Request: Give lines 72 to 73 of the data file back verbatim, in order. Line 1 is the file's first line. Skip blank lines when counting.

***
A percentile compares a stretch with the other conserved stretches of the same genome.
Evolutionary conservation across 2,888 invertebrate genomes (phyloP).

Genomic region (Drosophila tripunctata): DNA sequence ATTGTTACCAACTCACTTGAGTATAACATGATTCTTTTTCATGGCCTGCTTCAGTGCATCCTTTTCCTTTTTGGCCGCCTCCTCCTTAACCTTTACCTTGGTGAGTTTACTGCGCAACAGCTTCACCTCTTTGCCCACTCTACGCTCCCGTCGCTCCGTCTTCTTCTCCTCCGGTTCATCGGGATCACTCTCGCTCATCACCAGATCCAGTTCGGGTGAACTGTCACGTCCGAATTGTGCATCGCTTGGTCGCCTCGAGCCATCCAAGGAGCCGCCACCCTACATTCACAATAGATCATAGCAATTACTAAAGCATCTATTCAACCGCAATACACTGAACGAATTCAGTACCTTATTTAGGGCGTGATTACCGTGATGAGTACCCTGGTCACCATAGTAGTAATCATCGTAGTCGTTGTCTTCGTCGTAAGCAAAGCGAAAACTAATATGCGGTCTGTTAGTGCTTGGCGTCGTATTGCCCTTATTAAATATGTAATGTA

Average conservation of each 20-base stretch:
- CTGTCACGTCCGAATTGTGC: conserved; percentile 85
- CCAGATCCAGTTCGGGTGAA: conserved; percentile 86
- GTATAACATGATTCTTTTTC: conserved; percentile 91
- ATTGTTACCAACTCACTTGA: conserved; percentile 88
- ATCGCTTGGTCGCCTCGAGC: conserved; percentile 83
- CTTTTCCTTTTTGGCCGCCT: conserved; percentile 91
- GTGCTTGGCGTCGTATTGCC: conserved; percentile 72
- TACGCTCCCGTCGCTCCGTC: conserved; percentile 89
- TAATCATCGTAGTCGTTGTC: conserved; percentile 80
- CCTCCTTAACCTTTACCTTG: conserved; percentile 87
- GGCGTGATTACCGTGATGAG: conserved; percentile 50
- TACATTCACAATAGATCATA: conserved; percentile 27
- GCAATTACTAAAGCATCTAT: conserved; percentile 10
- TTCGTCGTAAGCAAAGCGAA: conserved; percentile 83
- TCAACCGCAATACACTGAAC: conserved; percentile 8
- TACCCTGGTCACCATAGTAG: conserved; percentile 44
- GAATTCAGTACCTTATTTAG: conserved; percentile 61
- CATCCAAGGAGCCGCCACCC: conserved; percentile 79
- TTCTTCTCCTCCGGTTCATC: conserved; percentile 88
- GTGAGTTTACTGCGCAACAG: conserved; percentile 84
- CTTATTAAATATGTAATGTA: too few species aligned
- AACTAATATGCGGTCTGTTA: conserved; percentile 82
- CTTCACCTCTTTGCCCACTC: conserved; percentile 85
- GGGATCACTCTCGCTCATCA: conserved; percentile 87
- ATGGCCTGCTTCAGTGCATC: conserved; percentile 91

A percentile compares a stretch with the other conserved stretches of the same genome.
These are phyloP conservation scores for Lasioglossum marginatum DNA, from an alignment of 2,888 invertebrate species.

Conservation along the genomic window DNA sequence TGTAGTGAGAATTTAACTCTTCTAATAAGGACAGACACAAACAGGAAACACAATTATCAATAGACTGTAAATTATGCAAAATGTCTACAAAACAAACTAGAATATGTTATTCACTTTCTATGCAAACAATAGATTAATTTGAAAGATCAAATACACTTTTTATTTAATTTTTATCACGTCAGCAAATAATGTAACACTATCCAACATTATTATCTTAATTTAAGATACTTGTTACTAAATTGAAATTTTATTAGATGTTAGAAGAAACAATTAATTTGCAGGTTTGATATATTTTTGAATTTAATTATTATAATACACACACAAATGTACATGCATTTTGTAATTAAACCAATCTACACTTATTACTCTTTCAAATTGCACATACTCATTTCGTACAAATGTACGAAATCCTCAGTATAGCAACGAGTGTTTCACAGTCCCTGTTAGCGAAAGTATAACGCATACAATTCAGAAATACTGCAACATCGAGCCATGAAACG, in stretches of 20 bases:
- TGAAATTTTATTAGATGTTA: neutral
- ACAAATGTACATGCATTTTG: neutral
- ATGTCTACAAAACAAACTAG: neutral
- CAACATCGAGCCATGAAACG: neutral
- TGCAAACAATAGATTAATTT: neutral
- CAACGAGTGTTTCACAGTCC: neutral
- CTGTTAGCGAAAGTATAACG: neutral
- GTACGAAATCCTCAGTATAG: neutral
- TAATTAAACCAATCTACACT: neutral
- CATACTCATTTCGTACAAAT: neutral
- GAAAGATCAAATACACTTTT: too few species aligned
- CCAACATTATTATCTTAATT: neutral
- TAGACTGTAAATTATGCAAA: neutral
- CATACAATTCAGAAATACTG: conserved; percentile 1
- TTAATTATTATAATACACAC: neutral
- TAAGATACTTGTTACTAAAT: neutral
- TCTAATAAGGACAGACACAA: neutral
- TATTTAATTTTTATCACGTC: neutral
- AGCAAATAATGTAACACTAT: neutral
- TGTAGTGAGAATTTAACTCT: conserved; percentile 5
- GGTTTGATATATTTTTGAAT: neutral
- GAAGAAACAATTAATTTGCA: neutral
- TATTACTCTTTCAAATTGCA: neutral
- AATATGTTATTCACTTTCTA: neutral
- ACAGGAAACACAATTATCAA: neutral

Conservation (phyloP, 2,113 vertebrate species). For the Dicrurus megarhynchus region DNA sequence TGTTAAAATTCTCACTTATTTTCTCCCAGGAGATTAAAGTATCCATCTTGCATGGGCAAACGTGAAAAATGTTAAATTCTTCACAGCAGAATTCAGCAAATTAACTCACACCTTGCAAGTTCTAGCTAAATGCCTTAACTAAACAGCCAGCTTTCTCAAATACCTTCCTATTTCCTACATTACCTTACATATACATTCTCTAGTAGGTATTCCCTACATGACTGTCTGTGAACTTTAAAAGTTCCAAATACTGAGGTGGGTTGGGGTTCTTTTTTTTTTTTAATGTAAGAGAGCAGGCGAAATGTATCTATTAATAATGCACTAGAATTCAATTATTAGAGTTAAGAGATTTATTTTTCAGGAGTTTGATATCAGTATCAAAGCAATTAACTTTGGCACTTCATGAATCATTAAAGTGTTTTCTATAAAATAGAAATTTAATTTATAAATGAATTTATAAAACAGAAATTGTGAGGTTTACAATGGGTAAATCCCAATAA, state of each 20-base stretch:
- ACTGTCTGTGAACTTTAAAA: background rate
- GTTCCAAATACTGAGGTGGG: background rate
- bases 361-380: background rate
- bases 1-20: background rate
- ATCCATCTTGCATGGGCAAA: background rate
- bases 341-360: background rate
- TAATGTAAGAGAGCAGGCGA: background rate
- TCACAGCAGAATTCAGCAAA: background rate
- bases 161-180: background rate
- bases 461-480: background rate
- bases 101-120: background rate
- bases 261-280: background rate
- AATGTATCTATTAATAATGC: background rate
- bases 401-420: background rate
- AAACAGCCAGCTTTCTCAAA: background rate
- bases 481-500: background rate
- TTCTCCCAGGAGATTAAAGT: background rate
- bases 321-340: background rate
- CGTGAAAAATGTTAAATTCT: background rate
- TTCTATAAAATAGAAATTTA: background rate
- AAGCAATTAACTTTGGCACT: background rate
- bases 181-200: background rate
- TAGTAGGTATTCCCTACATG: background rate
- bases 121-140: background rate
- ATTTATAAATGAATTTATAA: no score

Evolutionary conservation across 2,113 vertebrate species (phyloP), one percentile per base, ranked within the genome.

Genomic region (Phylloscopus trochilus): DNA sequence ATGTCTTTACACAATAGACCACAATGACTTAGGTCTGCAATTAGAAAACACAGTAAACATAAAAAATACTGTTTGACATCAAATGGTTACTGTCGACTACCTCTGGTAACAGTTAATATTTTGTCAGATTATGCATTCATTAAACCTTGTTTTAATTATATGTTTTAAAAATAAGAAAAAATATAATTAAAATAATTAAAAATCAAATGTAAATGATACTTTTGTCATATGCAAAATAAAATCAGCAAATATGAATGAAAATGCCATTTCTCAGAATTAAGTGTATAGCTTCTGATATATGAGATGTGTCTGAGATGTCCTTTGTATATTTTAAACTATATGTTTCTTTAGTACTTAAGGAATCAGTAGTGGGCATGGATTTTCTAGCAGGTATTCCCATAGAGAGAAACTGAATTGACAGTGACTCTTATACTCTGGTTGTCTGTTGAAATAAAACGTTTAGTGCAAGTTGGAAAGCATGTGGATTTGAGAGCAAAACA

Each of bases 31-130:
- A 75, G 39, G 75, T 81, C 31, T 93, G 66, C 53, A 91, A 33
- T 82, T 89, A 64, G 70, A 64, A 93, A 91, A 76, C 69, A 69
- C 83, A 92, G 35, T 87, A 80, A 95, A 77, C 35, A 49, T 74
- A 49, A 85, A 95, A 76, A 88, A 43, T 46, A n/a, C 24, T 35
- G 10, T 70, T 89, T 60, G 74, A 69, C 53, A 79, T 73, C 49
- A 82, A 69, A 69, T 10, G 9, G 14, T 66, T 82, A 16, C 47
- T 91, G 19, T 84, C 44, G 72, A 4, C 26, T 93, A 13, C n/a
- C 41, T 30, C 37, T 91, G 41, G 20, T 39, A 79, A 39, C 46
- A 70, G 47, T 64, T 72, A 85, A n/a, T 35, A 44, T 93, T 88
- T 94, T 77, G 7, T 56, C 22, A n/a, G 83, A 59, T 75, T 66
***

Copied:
- bases 401-420: background rate
- AAACAGCCAGCTTTCTCAAA: background rate